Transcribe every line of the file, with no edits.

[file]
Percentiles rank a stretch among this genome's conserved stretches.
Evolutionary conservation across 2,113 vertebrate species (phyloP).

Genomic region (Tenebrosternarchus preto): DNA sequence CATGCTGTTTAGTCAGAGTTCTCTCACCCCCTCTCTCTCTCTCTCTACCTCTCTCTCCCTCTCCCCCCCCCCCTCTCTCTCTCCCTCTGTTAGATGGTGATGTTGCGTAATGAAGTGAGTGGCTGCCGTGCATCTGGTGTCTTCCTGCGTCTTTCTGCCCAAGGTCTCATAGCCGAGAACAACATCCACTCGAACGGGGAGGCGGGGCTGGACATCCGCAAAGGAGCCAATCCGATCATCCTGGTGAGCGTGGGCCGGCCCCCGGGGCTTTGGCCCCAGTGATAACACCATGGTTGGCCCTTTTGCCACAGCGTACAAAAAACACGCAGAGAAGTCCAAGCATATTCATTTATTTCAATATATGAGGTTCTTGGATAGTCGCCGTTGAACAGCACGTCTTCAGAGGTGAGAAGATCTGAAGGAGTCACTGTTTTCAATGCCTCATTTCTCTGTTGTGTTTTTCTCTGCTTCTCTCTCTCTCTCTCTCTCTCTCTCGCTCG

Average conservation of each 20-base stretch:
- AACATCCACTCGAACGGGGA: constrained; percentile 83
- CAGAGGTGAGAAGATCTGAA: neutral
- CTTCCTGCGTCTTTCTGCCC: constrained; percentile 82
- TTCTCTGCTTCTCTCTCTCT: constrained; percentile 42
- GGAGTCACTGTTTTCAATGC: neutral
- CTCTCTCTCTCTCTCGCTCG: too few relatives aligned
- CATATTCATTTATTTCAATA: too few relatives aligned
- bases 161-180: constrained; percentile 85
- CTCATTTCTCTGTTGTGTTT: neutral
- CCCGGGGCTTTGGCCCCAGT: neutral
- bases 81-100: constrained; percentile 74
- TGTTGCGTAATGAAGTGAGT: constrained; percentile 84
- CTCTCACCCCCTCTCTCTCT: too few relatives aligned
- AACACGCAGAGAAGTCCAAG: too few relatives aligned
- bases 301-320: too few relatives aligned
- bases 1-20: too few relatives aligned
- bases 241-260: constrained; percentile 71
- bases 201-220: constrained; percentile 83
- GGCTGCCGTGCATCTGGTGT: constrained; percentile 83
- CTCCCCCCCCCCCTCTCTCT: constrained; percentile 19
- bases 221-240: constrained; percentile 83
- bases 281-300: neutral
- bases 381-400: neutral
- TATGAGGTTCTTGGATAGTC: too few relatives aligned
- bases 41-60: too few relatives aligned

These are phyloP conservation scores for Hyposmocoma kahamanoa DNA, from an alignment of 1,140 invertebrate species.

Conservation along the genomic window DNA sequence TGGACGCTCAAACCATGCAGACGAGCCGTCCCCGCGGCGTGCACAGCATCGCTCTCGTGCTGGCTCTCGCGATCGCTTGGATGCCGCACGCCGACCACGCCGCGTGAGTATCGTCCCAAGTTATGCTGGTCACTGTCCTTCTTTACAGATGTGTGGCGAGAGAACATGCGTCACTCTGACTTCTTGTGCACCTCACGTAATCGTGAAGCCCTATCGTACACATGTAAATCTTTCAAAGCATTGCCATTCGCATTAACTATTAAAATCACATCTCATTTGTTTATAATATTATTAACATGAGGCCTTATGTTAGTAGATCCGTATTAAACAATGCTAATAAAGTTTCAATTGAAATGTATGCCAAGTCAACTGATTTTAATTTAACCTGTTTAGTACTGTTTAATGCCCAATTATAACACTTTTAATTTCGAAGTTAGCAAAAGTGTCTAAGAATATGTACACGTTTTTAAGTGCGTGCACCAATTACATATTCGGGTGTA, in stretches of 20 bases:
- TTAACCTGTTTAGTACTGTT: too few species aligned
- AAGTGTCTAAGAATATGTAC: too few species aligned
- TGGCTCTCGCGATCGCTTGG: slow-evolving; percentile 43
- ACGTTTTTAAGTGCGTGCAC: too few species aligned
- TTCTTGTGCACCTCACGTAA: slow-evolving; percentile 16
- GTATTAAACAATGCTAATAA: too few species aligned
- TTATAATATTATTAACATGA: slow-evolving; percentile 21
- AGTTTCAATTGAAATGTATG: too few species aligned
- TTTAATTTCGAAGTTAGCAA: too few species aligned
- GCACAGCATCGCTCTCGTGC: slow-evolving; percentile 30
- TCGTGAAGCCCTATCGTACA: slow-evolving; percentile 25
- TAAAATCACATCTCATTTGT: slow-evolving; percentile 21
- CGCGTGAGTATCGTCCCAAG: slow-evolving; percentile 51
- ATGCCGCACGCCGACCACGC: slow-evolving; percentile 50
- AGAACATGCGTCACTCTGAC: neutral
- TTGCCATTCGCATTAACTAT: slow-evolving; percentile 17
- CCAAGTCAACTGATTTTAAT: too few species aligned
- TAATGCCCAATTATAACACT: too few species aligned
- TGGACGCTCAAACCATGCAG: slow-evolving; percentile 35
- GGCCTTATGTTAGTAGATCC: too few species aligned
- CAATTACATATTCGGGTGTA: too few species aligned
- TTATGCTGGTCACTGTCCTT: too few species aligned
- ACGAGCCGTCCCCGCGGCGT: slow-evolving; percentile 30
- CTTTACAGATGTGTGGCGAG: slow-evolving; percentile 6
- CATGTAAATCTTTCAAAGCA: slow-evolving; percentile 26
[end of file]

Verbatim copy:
Percentiles rank a stretch among this genome's conserved stretches.
Evolutionary conservation across 2,113 vertebrate species (phyloP).

Genomic region (Tenebrosternarchus preto): DNA sequence CATGCTGTTTAGTCAGAGTTCTCTCACCCCCTCTCTCTCTCTCTCTACCTCTCTCTCCCTCTCCCCCCCCCCCTCTCTCTCTCCCTCTGTTAGATGGTGATGTTGCGTAATGAAGTGAGTGGCTGCCGTGCATCTGGTGTCTTCCTGCGTCTTTCTGCCCAAGGTCTCATAGCCGAGAACAACATCCACTCGAACGGGGAGGCGGGGCTGGACATCCGCAAAGGAGCCAATCCGATCATCCTGGTGAGCGTGGGCCGGCCCCCGGGGCTTTGGCCCCAGTGATAACACCATGGTTGGCCCTTTTGCCACAGCGTACAAAAAACACGCAGAGAAGTCCAAGCATATTCATTTATTTCAATATATGAGGTTCTTGGATAGTCGCCGTTGAACAGCACGTCTTCAGAGGTGAGAAGATCTGAAGGAGTCACTGTTTTCAATGCCTCATTTCTCTGTTGTGTTTTTCTCTGCTTCTCTCTCTCTCTCTCTCTCTCTCTCGCTCG

Average conservation of each 20-base stretch:
- AACATCCACTCGAACGGGGA: constrained; percentile 83
- CAGAGGTGAGAAGATCTGAA: neutral
- CTTCCTGCGTCTTTCTGCCC: constrained; percentile 82
- TTCTCTGCTTCTCTCTCTCT: constrained; percentile 42
- GGAGTCACTGTTTTCAATGC: neutral
- CTCTCTCTCTCTCTCGCTCG: too few relatives aligned
- CATATTCATTTATTTCAATA: too few relatives aligned
- bases 161-180: constrained; percentile 85
- CTCATTTCTCTGTTGTGTTT: neutral
- CCCGGGGCTTTGGCCCCAGT: neutral
- bases 81-100: constrained; percentile 74
- TGTTGCGTAATGAAGTGAGT: constrained; percentile 84
- CTCTCACCCCCTCTCTCTCT: too few relatives aligned
- AACACGCAGAGAAGTCCAAG: too few relatives aligned
- bases 301-320: too few relatives aligned
- bases 1-20: too few relatives aligned
- bases 241-260: constrained; percentile 71
- bases 201-220: constrained; percentile 83
- GGCTGCCGTGCATCTGGTGT: constrained; percentile 83
- CTCCCCCCCCCCCTCTCTCT: constrained; percentile 19
- bases 221-240: constrained; percentile 83
- bases 281-300: neutral
- bases 381-400: neutral
- TATGAGGTTCTTGGATAGTC: too few relatives aligned
- bases 41-60: too few relatives aligned

These are phyloP conservation scores for Hyposmocoma kahamanoa DNA, from an alignment of 1,140 invertebrate species.

Conservation along the genomic window DNA sequence TGGACGCTCAAACCATGCAGACGAGCCGTCCCCGCGGCGTGCACAGCATCGCTCTCGTGCTGGCTCTCGCGATCGCTTGGATGCCGCACGCCGACCACGCCGCGTGAGTATCGTCCCAAGTTATGCTGGTCACTGTCCTTCTTTACAGATGTGTGGCGAGAGAACATGCGTCACTCTGACTTCTTGTGCACCTCACGTAATCGTGAAGCCCTATCGTACACATGTAAATCTTTCAAAGCATTGCCATTCGCATTAACTATTAAAATCACATCTCATTTGTTTATAATATTATTAACATGAGGCCTTATGTTAGTAGATCCGTATTAAACAATGCTAATAAAGTTTCAATTGAAATGTATGCCAAGTCAACTGATTTTAATTTAACCTGTTTAGTACTGTTTAATGCCCAATTATAACACTTTTAATTTCGAAGTTAGCAAAAGTGTCTAAGAATATGTACACGTTTTTAAGTGCGTGCACCAATTACATATTCGGGTGTA, in stretches of 20 bases:
- TTAACCTGTTTAGTACTGTT: too few species aligned
- AAGTGTCTAAGAATATGTAC: too few species aligned
- TGGCTCTCGCGATCGCTTGG: slow-evolving; percentile 43
- ACGTTTTTAAGTGCGTGCAC: too few species aligned
- TTCTTGTGCACCTCACGTAA: slow-evolving; percentile 16
- GTATTAAACAATGCTAATAA: too few species aligned
- TTATAATATTATTAACATGA: slow-evolving; percentile 21
- AGTTTCAATTGAAATGTATG: too few species aligned
- TTTAATTTCGAAGTTAGCAA: too few species aligned
- GCACAGCATCGCTCTCGTGC: slow-evolving; percentile 30
- TCGTGAAGCCCTATCGTACA: slow-evolving; percentile 25
- TAAAATCACATCTCATTTGT: slow-evolving; percentile 21
- CGCGTGAGTATCGTCCCAAG: slow-evolving; percentile 51
- ATGCCGCACGCCGACCACGC: slow-evolving; percentile 50
- AGAACATGCGTCACTCTGAC: neutral
- TTGCCATTCGCATTAACTAT: slow-evolving; percentile 17
- CCAAGTCAACTGATTTTAAT: too few species aligned
- TAATGCCCAATTATAACACT: too few species aligned
- TGGACGCTCAAACCATGCAG: slow-evolving; percentile 35
- GGCCTTATGTTAGTAGATCC: too few species aligned
- CAATTACATATTCGGGTGTA: too few species aligned
- TTATGCTGGTCACTGTCCTT: too few species aligned
- ACGAGCCGTCCCCGCGGCGT: slow-evolving; percentile 30
- CTTTACAGATGTGTGGCGAG: slow-evolving; percentile 6
- CATGTAAATCTTTCAAAGCA: slow-evolving; percentile 26